Considering this is a fictitious disease, it's a well-structured story, as any documentary or oral history would be, and it answers a lot of questions that the Orcs & Aliens book group brought up during our discussion last September, showing just how much Scalzi has thought out this disease. As fantastic as this novella is, I would definitely recommend reading Lock In first.

The Cassandra

The Cassandra by Sharma Shields, 281 pages

In Greek mythology, Cassandra was a seer whose prophecies were never believed. During World War II, Mildred Groves is in that same situation, treated horribly by her mother and sister; pitied as a sleepwalking simpleton by the other women at the Hanford research center (the scientific research base where she takes shorthand for a military physicist); and disregarded by the men of Hanford, who only see her curves. Yet Mildred is tormented by her prophetic dreams, which warn of the looming destruction that will be caused by the dangerous products being created at Hanford.

Based on a real research compound on the banks of the Columbia River in Washington state, The Cassandra presents a sobering and enlightening look at the inhumanity of war, the suppression of women's voices, and the environmental impacts of ignorance in the face of "progress." This was a fascinating glimpse into history, and at the same time, has powerful resonances in modern day. An excellent book.

*This is an advanced reading copy. The book comes out next month.

My Sister the Serial Killer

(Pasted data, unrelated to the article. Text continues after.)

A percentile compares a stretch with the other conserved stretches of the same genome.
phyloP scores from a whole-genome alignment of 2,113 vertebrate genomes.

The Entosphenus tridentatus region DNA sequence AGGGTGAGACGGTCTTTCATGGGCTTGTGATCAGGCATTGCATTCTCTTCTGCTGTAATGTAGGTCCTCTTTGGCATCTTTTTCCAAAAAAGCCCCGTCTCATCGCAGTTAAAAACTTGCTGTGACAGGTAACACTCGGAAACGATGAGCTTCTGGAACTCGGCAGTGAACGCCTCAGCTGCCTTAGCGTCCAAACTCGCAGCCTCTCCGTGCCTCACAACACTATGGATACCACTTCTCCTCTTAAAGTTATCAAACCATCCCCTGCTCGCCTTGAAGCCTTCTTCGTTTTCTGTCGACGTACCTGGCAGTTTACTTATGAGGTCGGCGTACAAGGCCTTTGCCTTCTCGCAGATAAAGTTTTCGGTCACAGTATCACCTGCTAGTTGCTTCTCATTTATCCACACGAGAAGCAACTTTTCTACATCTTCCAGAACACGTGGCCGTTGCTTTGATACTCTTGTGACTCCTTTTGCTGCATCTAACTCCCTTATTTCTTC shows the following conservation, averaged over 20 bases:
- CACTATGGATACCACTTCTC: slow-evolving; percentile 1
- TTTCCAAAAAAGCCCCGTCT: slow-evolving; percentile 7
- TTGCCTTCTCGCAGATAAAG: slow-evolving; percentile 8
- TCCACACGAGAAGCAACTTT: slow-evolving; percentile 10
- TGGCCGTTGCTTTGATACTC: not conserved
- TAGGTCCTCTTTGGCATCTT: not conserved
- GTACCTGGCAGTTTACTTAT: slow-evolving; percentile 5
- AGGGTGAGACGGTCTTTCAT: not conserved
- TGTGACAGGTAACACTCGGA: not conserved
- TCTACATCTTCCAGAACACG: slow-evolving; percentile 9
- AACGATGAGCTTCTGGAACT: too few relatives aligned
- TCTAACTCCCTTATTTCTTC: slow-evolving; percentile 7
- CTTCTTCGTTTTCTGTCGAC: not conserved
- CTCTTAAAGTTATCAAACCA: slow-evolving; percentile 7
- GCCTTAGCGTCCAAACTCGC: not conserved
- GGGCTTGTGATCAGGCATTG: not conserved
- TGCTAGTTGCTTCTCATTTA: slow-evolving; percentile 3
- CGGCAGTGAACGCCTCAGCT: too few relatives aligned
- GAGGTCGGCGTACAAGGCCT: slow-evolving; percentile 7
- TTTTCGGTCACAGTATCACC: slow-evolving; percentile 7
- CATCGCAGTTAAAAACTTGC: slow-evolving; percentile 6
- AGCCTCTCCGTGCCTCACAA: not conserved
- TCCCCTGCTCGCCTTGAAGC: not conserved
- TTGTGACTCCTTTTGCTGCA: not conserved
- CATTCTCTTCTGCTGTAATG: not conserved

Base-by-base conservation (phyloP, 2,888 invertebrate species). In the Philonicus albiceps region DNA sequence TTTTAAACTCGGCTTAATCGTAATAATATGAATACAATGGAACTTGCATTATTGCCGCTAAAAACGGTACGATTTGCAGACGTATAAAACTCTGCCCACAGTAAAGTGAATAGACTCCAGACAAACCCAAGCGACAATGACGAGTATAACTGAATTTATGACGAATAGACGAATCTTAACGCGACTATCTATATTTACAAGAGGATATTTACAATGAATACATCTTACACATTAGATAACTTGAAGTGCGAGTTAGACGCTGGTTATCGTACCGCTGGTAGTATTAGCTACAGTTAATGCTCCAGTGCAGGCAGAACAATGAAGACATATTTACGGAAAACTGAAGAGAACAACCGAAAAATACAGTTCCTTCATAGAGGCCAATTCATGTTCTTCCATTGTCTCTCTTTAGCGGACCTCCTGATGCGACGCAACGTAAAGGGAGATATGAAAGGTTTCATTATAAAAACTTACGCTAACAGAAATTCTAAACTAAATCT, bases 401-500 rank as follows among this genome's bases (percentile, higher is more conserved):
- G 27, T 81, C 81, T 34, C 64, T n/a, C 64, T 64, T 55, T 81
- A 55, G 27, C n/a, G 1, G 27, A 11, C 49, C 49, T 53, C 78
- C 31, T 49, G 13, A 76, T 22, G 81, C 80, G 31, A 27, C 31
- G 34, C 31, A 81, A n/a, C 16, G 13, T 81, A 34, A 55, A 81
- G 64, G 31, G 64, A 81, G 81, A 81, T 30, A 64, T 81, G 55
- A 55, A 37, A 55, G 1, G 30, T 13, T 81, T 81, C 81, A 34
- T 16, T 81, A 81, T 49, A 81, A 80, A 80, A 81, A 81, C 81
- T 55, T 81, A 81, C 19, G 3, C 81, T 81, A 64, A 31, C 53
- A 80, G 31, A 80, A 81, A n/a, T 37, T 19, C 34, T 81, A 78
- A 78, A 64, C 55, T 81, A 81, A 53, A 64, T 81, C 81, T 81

My Sister the Serial Killer by Oyinkan Braithwaite  226 pp.

This book has been making the rounds of the library and has been blogged here and here. This story of a pair of Nigerian sisters is unusual and intriguing. Just how far should a sister go to protect her irresponsible younger sibling? Is cleaning up and disposing of the body after she kills someone enough? What if it happens more than once? What if the man you want for yourself may be the next victim? And should a book about this be so enjoyable? I will be on the lookout for more from this new, young author.

Up Jumps the Devil

Up Jumps the Devil by Michael Poore  360 pp.

John Scratch aka the Devil has lived for thousands of years and in the U.S. for the past few hundred. He has involved himself in historical events, including assisting George Washington during the Revolutionary War. Later he finds himself managing a rock band while driving around the country in the Kennedy Assassination limo. The love of his life has returned to heaven and he wants her back. He keeps assisting in "improvements" to civilization in hopes of bringing her back. In the mean time he falls for Memory, the amnesiac lead singer of the band. John also keeps getting killed (unsuccessfully) but as he ages it takes longer to come back from his injuries. The flashbacks and characters are interesting and it is an amusing story, for the most part. 

Sunday, January 13, 2019

Death in Connecticut

Death in Connecticut by David Linzee (1977) 245 pages

I wanted to read an early book by this local author, but I did not find the main character in Death in Connecticut sympathetic. Arthur Jr. had been floating about the country, a hold-out from Vietnam protests/campus office takeovers. When his father did not rush in to save him from his own judgement, and when his girlfriend didn't drop what she was doing to validate him, he found himself in a downward spiral until we meet him on a bus three years later, with no food, no clean clothes, but near his father's law office.